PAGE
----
Dogs With Webbed Feet

You might not know this, but a dog's paws are not just made for walking and running! Your dog also has significant swimming and paddling abilities thanks to the webbed feet that almost all dogs. 

The structure of a dog’s paws has more functionality than many know, and these features are overlooked for many reasons, most likely because people don’t think of it. You only need to take a closer look at the feet of your dog to notice webbing like you’ve seen on a duck or a frog. This webbing is called “syndactyly.”

What are webbed feet?

Dogs are cursorial animals, meaning they are made for running at a rapid speed. Cursorial characteristics in animals are long legs, modified feet, strong hooves or blunt claws, and lean bodies that can run swiftly. Dogs are typically built for running purposes like hunting, playing, or defense. Meanwhile, webbed feet are help water-dwelling animals move and swim rapidly in the water.

Webbing is a membrane that connects the toes in order to give the paws agility to swim and paddle in the water with ease. It’s very similar to a boat’s paddle; the membrane stretches and becomes a wide and flat, covering the area between the toes and helping animals move faster in the water. This trait also allows these water-dwellers to walk over mud or slippery places efficiently because webbed feet facilitate a stronger grip while moving on the land as well as in the water.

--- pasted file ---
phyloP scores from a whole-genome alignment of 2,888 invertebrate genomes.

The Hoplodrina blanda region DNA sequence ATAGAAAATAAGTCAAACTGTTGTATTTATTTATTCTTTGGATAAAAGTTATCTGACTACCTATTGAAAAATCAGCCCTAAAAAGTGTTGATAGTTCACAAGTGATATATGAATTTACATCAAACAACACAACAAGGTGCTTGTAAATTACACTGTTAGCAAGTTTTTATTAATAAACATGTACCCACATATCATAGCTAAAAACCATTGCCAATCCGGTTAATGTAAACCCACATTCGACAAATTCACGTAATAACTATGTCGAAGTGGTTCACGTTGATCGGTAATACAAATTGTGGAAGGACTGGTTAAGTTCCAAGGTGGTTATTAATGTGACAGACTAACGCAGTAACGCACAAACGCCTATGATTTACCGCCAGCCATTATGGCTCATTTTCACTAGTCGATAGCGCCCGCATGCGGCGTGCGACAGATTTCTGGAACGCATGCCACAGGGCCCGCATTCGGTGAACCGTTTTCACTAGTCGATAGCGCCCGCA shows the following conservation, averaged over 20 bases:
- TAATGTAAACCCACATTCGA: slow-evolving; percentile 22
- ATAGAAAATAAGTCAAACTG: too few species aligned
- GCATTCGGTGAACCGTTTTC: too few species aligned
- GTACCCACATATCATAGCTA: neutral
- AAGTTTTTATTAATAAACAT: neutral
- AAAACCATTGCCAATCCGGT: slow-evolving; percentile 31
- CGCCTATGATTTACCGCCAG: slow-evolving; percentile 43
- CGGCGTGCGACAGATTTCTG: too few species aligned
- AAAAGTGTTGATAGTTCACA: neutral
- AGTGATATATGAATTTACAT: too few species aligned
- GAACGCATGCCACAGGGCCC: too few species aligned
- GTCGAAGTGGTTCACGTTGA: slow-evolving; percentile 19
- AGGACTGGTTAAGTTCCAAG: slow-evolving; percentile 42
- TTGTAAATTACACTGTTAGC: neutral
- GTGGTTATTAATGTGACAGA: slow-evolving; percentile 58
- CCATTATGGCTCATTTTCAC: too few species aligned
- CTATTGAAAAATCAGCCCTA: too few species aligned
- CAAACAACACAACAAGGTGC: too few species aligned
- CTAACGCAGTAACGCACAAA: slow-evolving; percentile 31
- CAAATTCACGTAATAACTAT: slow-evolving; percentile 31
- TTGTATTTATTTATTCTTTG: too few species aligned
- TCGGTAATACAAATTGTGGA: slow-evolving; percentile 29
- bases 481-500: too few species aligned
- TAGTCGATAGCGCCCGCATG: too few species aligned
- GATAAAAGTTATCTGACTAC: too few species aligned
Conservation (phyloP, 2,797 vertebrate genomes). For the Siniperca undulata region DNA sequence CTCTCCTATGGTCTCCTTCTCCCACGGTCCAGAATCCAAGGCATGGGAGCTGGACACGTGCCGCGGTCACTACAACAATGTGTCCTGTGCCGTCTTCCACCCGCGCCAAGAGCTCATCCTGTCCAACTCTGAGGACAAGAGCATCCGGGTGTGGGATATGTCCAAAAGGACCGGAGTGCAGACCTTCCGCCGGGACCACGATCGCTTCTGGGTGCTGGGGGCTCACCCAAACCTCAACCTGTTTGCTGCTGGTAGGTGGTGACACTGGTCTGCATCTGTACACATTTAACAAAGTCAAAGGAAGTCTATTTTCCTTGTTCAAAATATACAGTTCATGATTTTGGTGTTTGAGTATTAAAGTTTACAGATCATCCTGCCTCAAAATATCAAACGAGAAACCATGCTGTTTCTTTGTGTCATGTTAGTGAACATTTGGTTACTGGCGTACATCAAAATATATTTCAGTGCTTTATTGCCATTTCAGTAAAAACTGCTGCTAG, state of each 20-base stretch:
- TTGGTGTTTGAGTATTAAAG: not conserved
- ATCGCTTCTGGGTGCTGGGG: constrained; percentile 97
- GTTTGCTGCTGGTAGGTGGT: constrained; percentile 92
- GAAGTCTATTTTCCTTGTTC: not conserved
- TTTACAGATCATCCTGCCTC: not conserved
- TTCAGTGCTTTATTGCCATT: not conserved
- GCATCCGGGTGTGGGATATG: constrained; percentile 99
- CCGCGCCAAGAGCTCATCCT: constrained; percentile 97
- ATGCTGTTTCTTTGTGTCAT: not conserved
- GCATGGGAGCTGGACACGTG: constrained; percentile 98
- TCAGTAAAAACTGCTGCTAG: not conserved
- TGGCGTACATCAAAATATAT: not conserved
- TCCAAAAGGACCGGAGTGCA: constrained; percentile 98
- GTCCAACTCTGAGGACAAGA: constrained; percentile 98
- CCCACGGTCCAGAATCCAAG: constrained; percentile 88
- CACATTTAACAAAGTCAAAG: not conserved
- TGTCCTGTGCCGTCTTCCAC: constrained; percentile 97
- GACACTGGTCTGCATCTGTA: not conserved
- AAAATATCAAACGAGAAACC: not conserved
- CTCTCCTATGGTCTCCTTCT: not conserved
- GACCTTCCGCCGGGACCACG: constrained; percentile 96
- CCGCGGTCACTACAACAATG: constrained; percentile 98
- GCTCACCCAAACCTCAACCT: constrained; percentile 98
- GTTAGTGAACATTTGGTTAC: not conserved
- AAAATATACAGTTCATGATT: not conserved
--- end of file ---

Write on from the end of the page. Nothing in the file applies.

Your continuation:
Webbed feet: Dangerous or a blessing? 

Syndactyly does not usually cause a serious problem unless it creates walking issues, which can be corrected with surgical treatment. Webbed feet more often works in a dog's favor as it enables them to swim in the water while giving additional benefits, but the condition could become problematic if it causes symptoms in your puppy like limping or other conditions such as a shortened tibia-fibula, cleft palate, and scoliosis.

Why Dogs have webbed feet:

We find their webbing when we look closely at the feet of a dog from one toe to another. It is not a carbon copy of duck feet or frog feet,  but to some extent, it looks like their webbing.  

All land animals have webbed feet, but it is possible that evolution made this characteristic less functional over time. Most animals retain this condition despite evolutionary changes and selective breeding. Dogs have webbed feet for practical reasons; retaining this feature enables dogs to be good swimmers. 

All Dogs Have Webbed Feet:

As we mentioned earlier, webbed feet are found in all land animals to some degree, and some breeds have more or less webbing between their toes. There are many dog breeds with webbed feet and top-notch swimming capability; the following list includes just a few. 


Poodles can swim excellently and are considered one of the best swimmers. They’re renowned as water retrievers. 

Pit bulls: 

You might have seen pit bulls enjoying swimming, as this breed has notably webbed feet and can swim easily.


Huskies have webbed feet to a certain extent. They can swim moderately well, but their subtle webbing excels at distributing their weight and helping them walk through snowy lands.

German shepherds:

Purebred German shepherds have webbed feet and an edge in swimming, but they can’t compete with regular swimming animals.

10 top-notch swimmer dogs with webbed feet:

  • Newfoundland  
  • Portuguese Water Dog
  • Otterhound
  • American Water Spaniel
  • German Shorthaired Pointer
  • Dachshund
  • Weimaraner
  • Labrador Retriever
  • Redbone Coonhound
  • Nova Scotia Duck Tolling Retriever

Most dog breeds have webbing in their feet, but some dogs with webbed feet are able to do special tasks that are commonly associated with their breeds. While not every dog uses their webbed feet for swimming, the feature can certainly give them advantages.


Hello, I'm Shelly! I write about all things dogs. I'm a proud mother of 3. So I guess my official title is fulltime mother, part-time dog blogger. Look around and if you have any questions reach out to me